A Guide to Keeping Your Camera and Lenses Clean
Taking good care of your photographic equipment will increase its lifespan and enable you to enjoy your favourite hobby or profession without worrying about technical problems. Proper cleaning is one of the fundamentals of good maintenance. For the purpose, you have to buy the right cleaning kit and you should also be aware of the best camera maintenance practices.
Know When to Clean Your Camera and Lenses
Not cleaning your optical equipment at all is a bad thing and the same applies to over-cleaning.
Glass is pretty durable but lenses are typically covered in coatings that necessitate more specialized cleaning routines. The chemicals and filters added to the glass make it more susceptible to scratching, which is why cleaning should only occur when needed.
To reduce the number of times your lenses have to be cleaned, always put the cap on when the camera is not in use. Store the camera in a bag or a case to keep dirt and dust from accumulating.
Choose the Right Supplies
You can’t just use any old piece of cotton fabric and think that you have everything needed to keep your camera and your lenses in an optimal condition. If you want to increase their lifespan, invest in a professional cleaning kit.
Some of the most common and practical cleaning tools include a rocket blower that removes dust, a lens pen, lens wipes, a lens brush and a microfiber cleaning cloth. You’re not going to be using all of these pieces at the same time. Brushes and microfiber cloths are more suited for thorough cleaning. Lens wipes are ideal for on the go smudge removal.
If you don’t feel like getting these pieces individually, you may want to opt for a cleaning kit like those developed by Xpix. One of the company’s sets, for example, features a lower, brushes, cotton swabs, microfiber cleaning cloth, lens cleaning fluid and a lens cleaning pen.
Follow the Right Lens Cleaning Sequence
When doing thorough lens cleaning, you will need to follow several steps. The sequence ensures the removal of dust and particles first. These have to be dealt with before you do anything else because you otherwise risk scratching the expensive optical equipment.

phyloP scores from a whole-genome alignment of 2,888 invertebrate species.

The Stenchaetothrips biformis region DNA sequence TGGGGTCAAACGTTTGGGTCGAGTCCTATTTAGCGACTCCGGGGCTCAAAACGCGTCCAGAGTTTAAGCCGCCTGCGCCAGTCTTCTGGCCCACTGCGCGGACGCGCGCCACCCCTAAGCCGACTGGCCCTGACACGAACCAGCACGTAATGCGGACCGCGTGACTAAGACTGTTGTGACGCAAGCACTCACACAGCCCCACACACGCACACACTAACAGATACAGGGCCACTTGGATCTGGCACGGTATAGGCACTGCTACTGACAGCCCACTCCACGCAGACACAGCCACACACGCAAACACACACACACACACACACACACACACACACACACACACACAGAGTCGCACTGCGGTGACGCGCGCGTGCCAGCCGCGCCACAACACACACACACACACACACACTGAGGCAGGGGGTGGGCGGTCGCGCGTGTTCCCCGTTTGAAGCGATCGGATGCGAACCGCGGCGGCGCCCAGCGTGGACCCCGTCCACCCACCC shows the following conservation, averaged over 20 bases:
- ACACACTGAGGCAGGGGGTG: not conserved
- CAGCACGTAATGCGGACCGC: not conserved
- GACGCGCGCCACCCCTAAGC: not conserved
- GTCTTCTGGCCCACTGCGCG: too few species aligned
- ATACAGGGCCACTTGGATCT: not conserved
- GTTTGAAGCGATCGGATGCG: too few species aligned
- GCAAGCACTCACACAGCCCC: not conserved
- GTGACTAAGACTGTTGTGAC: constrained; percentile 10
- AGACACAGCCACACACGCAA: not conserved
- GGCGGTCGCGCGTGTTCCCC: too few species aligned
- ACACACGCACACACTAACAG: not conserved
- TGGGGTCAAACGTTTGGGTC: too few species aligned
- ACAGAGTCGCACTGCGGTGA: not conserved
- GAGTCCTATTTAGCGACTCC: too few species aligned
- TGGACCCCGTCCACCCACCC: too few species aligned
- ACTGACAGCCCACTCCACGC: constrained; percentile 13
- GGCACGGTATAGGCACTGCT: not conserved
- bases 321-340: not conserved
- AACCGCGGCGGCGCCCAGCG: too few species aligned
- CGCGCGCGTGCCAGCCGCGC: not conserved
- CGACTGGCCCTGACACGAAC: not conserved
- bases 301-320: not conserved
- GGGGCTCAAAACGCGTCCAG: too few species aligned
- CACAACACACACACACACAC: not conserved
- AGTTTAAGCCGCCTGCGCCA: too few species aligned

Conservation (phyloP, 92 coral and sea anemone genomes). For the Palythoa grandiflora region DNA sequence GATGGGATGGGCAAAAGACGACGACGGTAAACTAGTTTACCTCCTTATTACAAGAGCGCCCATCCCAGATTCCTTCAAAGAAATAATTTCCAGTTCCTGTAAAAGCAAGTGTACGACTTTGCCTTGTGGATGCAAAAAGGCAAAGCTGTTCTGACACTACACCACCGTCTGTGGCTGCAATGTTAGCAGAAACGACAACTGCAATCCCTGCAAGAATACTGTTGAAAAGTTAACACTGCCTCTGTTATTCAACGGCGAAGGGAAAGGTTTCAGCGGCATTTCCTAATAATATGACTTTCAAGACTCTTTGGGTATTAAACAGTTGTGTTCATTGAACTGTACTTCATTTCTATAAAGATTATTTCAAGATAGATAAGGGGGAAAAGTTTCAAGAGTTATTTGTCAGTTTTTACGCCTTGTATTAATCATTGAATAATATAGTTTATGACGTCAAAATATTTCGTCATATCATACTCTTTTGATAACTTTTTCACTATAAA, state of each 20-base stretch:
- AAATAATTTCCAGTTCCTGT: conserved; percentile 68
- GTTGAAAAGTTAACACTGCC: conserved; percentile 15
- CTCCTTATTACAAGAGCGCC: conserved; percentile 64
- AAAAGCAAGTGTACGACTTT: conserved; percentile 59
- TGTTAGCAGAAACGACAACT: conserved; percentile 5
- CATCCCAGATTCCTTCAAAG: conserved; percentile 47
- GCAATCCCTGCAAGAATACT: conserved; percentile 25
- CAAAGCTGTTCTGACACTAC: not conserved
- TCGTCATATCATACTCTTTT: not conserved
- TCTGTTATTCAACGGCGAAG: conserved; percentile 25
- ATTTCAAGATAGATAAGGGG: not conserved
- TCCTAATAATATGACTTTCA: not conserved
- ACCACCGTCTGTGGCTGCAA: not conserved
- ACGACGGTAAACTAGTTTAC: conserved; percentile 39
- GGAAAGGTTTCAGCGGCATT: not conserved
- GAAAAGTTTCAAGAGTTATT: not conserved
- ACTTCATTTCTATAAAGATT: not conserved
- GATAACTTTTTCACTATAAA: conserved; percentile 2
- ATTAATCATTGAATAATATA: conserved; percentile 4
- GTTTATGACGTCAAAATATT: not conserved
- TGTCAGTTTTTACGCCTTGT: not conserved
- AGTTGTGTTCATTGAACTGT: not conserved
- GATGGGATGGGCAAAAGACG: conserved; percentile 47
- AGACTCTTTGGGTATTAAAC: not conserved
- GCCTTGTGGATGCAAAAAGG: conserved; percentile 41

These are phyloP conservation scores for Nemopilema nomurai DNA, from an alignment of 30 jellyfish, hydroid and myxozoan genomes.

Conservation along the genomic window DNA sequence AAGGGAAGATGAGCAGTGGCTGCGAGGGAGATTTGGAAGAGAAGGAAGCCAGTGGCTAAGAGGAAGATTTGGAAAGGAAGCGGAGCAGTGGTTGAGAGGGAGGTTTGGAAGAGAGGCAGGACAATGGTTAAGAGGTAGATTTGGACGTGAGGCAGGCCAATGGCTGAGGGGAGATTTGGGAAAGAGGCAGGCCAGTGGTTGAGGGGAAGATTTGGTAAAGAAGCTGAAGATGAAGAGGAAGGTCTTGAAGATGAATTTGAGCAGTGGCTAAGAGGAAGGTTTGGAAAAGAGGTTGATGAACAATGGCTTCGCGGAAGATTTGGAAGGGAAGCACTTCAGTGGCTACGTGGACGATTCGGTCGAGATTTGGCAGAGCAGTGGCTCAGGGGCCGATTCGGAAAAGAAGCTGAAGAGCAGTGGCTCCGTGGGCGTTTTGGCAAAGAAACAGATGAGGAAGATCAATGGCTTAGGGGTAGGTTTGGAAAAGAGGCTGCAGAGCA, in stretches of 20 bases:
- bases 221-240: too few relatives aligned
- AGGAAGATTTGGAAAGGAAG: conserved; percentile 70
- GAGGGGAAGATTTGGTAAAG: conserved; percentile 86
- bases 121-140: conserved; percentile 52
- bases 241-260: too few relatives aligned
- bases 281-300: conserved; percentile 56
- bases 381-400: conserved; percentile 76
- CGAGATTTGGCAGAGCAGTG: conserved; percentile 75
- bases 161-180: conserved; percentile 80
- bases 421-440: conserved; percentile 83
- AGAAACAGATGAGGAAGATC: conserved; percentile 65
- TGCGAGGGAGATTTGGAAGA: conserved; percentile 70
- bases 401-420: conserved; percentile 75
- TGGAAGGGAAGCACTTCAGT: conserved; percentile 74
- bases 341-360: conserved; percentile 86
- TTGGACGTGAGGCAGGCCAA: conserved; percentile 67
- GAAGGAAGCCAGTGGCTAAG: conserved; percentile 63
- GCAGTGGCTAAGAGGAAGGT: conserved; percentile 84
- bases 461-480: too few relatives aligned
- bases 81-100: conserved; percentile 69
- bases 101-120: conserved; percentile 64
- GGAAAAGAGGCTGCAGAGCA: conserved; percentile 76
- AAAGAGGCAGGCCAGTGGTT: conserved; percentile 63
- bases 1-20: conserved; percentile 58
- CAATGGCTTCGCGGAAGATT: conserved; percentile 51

Start with the rocket blower. When squeezed, it releases a stream of air that removes dirt and particles from the crevices. Next, use the lens pen to deal with remaining little specs and dust particles.
Once you’ve dealt with the dirt and the dust, it’s time to clean the glass and remove smudges. Start with the cleaning end of the pen without using too much pressure. If you have to, go over the surface several times. Next, work with the wipes or apply some cleaning fluid to get rid of stubborn smudges and marks.
The final step would be wiping the glass clean with the microfiber cloth.
Clean the Rest of the Camera
Once you’re done with the lens, you’ll have to clean the rest of the camera. Start with the lens cap. If you don’t brush it thoroughly, you’ll immediately deposit dirt on the cleaned glass.
Next, clean the rare element (if your lens is removable).
At this point, you’re ready to start cleaning the camera itself. Using a camera brush (a makeup brush may also do fine but make sure that it’s clean), go over the entire body. Be especially meticulous when cleaning the crevices. Blow out the dust and if you have to, use a moistened microfiber cloth to get rid of stubborn impurities.
When you’re done, place the camera and the lens in a protective bag immediately.
If your camera or your lenses feature more stubborn buildup, you will need to see a professional. Attempting to get rid of layers of impurities on your own can lead to irreversible scratches and damage to otherwise functional photographic equipment.